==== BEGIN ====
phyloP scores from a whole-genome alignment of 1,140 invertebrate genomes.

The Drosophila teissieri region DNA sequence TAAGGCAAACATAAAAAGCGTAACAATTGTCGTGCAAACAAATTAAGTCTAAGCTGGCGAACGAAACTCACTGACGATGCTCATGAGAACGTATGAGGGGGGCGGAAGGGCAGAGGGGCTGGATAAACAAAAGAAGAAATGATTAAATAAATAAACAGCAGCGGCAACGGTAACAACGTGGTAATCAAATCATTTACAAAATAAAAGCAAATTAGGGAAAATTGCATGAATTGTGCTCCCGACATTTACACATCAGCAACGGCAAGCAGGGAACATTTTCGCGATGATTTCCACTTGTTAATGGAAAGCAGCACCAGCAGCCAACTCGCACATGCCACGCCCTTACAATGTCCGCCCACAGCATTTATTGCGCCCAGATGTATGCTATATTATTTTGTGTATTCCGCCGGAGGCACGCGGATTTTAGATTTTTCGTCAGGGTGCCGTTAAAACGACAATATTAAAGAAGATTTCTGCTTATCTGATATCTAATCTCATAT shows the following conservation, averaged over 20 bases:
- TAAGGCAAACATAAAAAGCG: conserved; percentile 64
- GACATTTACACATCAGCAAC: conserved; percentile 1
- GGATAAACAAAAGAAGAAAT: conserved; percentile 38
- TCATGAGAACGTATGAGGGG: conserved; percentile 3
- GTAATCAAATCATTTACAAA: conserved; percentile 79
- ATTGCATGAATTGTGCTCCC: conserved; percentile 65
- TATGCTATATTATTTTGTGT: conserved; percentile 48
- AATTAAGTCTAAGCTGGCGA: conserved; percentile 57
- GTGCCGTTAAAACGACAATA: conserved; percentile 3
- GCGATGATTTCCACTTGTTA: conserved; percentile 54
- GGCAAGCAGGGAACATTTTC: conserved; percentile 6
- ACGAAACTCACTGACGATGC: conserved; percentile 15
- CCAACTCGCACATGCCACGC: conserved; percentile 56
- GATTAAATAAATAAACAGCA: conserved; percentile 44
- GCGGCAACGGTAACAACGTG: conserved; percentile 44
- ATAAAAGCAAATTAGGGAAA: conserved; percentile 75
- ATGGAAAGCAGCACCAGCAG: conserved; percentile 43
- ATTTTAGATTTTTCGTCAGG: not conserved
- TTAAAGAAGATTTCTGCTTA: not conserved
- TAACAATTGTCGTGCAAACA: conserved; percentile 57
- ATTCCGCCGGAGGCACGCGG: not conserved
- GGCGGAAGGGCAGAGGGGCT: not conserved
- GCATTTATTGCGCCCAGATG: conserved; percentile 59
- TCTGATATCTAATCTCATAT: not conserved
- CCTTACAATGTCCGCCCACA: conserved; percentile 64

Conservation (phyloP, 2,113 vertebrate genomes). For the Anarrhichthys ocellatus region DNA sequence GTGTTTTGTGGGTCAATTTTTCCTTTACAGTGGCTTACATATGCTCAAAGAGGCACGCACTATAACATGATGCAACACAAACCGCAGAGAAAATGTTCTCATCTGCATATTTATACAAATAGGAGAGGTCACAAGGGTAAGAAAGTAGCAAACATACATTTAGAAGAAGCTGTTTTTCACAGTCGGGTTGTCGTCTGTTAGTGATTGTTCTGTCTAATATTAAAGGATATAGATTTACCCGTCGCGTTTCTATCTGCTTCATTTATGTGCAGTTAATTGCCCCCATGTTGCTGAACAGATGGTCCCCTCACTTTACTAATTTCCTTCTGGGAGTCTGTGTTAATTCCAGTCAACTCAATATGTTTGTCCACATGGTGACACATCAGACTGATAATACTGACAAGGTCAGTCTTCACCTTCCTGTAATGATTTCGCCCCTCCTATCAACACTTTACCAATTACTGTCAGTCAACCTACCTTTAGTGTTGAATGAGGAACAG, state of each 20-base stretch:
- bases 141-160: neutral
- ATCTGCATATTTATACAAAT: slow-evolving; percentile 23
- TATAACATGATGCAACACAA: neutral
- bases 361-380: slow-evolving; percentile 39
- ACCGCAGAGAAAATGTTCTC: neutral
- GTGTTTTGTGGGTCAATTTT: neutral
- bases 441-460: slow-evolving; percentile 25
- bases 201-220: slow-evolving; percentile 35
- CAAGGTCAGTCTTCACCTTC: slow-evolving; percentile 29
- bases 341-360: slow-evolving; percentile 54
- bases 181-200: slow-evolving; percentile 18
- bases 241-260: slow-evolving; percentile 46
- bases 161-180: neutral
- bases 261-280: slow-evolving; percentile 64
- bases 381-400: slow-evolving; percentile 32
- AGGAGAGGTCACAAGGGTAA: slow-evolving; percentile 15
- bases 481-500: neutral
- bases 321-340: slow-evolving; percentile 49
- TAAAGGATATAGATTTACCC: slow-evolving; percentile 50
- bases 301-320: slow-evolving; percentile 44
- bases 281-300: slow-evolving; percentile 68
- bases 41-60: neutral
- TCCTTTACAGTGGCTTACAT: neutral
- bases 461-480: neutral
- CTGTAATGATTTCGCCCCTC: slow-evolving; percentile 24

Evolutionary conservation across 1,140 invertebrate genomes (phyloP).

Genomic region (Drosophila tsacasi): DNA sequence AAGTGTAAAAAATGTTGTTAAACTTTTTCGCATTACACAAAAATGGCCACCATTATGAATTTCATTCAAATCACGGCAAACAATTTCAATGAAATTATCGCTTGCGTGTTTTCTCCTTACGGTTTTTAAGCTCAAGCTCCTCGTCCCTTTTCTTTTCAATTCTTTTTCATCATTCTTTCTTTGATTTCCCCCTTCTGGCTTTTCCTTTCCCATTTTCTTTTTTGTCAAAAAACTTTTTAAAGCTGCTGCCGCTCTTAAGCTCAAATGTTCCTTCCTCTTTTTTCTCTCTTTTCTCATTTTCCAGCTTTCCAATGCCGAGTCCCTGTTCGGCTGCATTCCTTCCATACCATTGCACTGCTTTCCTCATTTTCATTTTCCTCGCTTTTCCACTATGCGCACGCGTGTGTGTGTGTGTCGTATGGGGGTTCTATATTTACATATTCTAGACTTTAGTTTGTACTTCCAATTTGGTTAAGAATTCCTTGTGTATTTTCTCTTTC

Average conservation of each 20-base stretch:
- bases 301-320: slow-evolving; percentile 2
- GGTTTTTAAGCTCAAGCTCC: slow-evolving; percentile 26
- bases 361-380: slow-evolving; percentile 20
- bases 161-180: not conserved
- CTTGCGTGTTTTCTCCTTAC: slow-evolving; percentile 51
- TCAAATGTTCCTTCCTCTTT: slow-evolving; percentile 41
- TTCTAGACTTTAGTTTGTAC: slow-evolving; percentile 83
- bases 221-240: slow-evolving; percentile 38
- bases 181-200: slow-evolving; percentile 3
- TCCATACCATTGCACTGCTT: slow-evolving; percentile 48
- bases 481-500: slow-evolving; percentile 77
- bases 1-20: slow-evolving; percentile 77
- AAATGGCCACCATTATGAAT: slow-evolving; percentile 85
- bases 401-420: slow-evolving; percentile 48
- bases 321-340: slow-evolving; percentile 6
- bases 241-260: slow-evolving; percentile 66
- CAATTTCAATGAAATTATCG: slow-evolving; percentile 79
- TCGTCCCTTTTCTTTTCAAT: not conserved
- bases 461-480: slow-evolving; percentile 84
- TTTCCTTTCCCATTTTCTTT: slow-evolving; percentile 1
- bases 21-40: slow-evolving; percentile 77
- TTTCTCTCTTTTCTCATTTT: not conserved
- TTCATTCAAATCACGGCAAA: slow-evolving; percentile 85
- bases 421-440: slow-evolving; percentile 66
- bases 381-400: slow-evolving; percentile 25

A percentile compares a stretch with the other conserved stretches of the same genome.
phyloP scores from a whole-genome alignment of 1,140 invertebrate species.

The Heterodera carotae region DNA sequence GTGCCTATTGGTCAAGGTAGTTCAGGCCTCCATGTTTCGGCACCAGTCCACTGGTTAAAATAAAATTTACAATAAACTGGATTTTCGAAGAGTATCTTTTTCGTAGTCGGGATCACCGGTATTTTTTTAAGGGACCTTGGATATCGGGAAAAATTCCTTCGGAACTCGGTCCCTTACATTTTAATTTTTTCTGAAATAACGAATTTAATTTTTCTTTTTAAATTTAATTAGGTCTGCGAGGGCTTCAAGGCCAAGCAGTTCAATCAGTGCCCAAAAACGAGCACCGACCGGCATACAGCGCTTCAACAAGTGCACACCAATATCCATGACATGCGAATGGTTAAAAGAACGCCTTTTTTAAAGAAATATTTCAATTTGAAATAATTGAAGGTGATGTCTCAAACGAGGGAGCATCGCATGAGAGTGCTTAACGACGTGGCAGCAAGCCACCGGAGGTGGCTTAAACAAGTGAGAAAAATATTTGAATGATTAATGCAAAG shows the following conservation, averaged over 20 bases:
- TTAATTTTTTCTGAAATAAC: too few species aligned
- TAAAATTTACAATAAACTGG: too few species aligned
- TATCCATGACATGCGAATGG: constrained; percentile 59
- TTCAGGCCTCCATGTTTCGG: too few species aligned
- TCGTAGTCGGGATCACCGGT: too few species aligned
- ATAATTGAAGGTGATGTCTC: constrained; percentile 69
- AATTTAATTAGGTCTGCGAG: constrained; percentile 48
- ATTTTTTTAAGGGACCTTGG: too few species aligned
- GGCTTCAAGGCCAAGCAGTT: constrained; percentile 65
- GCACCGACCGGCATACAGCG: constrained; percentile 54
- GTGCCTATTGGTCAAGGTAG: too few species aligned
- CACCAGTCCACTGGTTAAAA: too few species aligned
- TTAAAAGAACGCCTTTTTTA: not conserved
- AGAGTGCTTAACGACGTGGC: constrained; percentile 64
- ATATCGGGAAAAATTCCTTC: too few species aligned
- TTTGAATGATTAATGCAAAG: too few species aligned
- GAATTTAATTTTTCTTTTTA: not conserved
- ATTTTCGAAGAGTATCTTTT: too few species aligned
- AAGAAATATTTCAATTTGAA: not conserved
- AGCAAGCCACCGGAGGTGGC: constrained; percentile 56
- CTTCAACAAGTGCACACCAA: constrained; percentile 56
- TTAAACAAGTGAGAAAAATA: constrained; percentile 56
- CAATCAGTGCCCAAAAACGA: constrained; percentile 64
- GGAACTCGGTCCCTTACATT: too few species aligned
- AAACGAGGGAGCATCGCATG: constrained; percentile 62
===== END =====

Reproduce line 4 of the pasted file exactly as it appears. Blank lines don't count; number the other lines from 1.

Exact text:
- GACATTTACACATCAGCAAC: conserved; percentile 1